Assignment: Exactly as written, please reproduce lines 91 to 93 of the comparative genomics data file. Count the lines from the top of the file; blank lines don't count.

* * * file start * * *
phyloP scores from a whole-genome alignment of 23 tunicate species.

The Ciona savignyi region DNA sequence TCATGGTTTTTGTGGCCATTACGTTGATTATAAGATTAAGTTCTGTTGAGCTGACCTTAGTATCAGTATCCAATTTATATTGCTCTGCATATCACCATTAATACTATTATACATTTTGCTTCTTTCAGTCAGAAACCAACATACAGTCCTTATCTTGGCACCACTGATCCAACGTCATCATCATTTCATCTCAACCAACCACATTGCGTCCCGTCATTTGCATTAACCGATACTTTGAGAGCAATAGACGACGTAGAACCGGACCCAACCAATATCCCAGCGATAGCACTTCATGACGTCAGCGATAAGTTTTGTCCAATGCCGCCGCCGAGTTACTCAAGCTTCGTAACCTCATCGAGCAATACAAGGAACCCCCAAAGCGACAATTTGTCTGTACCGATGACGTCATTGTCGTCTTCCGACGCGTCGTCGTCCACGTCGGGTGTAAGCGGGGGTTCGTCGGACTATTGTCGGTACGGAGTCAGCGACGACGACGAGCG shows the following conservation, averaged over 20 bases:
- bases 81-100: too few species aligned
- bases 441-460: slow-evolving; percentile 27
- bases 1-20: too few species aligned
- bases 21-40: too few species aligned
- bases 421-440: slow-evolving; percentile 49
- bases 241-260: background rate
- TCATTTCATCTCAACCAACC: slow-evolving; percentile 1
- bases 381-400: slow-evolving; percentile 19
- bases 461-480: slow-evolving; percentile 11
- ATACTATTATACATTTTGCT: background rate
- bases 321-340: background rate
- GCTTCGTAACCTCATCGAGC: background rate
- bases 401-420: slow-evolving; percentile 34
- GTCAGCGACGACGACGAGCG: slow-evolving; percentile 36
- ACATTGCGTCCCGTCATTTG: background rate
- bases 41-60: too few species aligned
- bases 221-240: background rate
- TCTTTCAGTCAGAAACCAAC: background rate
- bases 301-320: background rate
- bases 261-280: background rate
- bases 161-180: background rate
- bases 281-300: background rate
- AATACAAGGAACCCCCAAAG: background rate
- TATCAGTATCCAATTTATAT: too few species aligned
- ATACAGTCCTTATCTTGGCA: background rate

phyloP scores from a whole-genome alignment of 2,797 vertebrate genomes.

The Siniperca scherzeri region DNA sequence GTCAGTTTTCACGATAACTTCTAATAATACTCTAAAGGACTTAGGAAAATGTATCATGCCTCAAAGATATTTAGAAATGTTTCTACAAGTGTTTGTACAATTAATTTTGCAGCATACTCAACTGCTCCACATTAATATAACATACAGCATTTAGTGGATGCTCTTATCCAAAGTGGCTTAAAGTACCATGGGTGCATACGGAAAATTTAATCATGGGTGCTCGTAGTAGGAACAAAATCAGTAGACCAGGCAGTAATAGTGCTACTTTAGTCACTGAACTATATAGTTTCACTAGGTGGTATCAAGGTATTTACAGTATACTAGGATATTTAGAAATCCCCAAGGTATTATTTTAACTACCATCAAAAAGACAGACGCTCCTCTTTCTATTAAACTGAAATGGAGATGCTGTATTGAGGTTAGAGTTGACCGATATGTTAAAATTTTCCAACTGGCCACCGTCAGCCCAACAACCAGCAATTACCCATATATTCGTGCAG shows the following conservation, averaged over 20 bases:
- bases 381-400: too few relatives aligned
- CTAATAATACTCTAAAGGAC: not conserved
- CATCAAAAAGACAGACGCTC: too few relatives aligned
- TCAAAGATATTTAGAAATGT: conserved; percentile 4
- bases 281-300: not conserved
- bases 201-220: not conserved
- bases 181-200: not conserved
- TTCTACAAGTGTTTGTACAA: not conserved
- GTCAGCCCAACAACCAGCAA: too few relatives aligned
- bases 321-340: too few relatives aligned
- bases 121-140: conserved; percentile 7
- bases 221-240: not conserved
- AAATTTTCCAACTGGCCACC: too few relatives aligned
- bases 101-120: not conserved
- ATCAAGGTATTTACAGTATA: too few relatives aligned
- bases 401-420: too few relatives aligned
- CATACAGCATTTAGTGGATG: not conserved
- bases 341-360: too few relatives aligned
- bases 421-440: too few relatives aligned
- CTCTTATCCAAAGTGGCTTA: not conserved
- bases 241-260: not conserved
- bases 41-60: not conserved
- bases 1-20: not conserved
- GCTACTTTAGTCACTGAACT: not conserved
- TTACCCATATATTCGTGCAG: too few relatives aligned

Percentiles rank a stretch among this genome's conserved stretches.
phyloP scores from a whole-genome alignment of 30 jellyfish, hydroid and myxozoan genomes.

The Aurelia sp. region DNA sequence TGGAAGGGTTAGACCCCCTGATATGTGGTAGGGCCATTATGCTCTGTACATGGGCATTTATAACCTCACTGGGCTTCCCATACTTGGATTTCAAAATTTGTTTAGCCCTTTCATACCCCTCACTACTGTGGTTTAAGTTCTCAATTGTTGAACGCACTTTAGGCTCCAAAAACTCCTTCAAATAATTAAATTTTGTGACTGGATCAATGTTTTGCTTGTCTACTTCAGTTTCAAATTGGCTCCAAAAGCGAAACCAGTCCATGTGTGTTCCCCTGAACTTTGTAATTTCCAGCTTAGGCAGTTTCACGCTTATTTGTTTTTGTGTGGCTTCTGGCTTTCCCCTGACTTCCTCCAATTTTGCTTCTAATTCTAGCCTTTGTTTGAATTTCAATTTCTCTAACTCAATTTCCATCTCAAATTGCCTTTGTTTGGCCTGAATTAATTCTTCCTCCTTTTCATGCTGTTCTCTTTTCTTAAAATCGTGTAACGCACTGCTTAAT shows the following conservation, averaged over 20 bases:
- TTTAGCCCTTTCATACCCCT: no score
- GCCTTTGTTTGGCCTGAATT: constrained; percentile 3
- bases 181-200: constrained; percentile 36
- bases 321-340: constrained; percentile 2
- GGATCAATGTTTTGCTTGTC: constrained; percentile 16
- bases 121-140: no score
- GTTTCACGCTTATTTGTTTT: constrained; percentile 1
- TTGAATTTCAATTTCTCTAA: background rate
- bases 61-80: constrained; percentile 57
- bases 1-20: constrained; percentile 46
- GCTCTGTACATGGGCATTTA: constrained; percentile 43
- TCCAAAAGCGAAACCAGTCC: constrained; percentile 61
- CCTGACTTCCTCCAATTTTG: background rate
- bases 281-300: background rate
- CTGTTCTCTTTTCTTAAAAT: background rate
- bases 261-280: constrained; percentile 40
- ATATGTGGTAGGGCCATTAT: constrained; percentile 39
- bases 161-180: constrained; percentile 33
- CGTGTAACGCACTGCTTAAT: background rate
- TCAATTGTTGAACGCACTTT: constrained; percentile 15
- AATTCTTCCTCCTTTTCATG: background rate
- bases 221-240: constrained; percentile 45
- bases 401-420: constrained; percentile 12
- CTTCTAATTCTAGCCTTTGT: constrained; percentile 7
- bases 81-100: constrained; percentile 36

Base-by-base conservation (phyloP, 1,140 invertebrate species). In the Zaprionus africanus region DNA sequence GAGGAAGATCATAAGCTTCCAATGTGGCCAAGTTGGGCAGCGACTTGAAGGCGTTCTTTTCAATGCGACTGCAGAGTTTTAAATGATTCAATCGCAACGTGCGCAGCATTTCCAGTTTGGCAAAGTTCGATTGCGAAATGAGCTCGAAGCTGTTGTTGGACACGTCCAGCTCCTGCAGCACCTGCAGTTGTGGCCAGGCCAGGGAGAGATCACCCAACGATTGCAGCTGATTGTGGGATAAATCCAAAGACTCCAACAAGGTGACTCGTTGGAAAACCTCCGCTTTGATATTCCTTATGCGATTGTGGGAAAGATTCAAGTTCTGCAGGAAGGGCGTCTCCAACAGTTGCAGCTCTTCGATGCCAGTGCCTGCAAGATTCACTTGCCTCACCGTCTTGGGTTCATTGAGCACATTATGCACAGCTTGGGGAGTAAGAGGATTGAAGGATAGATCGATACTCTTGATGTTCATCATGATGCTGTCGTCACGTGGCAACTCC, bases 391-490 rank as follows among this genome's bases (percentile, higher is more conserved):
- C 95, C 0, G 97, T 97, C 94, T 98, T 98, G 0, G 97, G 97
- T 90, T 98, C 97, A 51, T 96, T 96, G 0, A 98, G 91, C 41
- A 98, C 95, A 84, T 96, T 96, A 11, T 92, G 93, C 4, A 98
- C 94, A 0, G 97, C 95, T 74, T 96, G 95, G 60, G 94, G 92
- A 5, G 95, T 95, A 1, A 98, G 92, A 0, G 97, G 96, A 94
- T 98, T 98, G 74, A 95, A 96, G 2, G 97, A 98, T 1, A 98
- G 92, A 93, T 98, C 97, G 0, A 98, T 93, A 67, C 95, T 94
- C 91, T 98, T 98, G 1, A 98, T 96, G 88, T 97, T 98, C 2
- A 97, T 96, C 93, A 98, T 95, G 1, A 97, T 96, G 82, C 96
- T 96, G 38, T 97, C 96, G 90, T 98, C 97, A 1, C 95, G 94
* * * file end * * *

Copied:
- C 91, T 98, T 98, G 1, A 98, T 96, G 88, T 97, T 98, C 2
- A 97, T 96, C 93, A 98, T 95, G 1, A 97, T 96, G 82, C 96
- T 96, G 38, T 97, C 96, G 90, T 98, C 97, A 1, C 95, G 94